Seems close to impossible, you might think. “Affordable” is a relative term. So let’s put this in perspective. We, the Flexitarians, spend a lot less on meat, especially red meat. So we can invest a bit more in good quality olive oil. But as we use a lot of olive oil, we need to watch the price/quality trade-off.
Let’s have a word about smoke points first. Not an exact science, it depends on the variety and age of the oil, but here are some estimates:
- Extra Virgin Olive Oil: 350°F/175°C
- Virgin Olive Oil: 425°F/220°C
- Refined Olive Oil, like Extra Light: 450°F/230°C
The smoke point is the temperature at which oil or fat is decomposed and where possibly toxicological relevant compounds are formed. Most flexitarian dishes don’t require higher temperatures than the ones above. In general, there is no deep-frying required, sautéing and pan-frying is the preferred method. So what about deep-fried breaded shrimps (the famous Shrimp Scampi) or breaded squid rings? It’s Italo-American cuisine! Italian food was adapted to the US preference for deep-fried food, a pretty unhealthy habit.
Next a warning about storage: Extra Virgin Olive Oil should be stored in a dark, cool place. Bright light and warm temperatures tend to degrade the oil quickly. Find the coolest and darkest spot in your home. Don’t put it in the fridge, though!
What type to use:
Refined Olive Oil: When frying foods or subjecting it to high heat, extra light olive oil is my choice of cooking oil. Extra virgin olive oil gives you little additional benefits in this situation as many of the beneficial micro ingredients vanish at high heat. So you are just wasting a lot of money using extra virgin olive oil.
Extra Virgin Olive Oil: In general I prefer to use it only in dishes where its texture and flavor enhance the dish. To buy good, unadulterated extra virgin olive oil requires knowledge, trust and a bit of money. There is so much fraudulent ‘extra virgin olive oil’ around. You might have heard about the class action suits filed in Federal Court in California against Bertoli and Deoleo.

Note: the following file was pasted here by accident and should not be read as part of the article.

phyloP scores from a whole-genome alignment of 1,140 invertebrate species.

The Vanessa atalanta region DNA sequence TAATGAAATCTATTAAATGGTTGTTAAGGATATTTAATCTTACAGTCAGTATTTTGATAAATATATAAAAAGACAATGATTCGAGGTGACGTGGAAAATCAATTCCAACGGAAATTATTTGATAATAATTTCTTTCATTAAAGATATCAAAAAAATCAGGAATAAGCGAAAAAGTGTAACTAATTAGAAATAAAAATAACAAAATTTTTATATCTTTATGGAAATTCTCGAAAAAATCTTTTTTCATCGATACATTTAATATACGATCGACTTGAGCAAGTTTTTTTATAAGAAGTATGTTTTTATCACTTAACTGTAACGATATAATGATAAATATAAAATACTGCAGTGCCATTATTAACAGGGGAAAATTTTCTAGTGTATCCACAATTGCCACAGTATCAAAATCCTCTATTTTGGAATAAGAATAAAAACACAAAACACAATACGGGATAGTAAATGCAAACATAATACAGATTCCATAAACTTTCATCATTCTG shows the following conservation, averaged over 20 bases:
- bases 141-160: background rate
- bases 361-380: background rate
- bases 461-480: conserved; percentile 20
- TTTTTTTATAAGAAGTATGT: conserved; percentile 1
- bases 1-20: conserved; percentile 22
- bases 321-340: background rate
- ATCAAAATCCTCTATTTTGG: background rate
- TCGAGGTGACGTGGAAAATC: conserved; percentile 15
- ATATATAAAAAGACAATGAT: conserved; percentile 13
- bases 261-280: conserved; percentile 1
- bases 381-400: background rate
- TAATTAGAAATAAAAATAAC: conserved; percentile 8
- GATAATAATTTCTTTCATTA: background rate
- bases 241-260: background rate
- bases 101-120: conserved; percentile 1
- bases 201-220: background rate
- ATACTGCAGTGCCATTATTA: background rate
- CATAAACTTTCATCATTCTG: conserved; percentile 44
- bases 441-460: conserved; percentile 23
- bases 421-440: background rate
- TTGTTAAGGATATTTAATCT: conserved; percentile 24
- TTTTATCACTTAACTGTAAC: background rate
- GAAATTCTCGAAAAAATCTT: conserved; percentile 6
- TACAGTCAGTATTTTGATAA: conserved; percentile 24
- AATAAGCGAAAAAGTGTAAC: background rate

Where and what style to buy:
Choosing the right olive oil is a matter of taste and purse. Should you be in an olive growing area you might want to do some tasting, like with wine. Most producers are set up for olive oil tasting. Read more about Olive Oil: how to taste it.
In the US I recommend for Extra Virgin Olive Oil (EVVO):
- a medium-fruity type for everyday use (cooking, salad dressing) – like the Kirkland Signature Extra Virgin Italian Olive Oil (Costco), the 100% California Grown Extra Virgin Olive Oil (Target) or the Oleoestepa Seleccion from Spain (Whole Foods), all of them in a reasonable price range
- a fruity and slightly spicy extra virgin olive oil for drizzling over dishes and into soups and sauces, like the 100% Greek Kalamata Extra Virgin Olive Oil from Trader Joe’s with an excellent price/quality. It has a nutmeg-like spiciness and is complex and a fresh aroma and pleasant bitterness.
In Southern Europe, you can buy your favorite EVOO directly from a reputable olive oil mill. As I am in the Provence once a year that’s what I do. I always bring one or two bottles of my favorite extra virgin olive oil from Moulin Jean Marie Cornille, the cooperative in Maussane
Read more about the different quality grades and benefits: Olive Oil: Is it really virgin?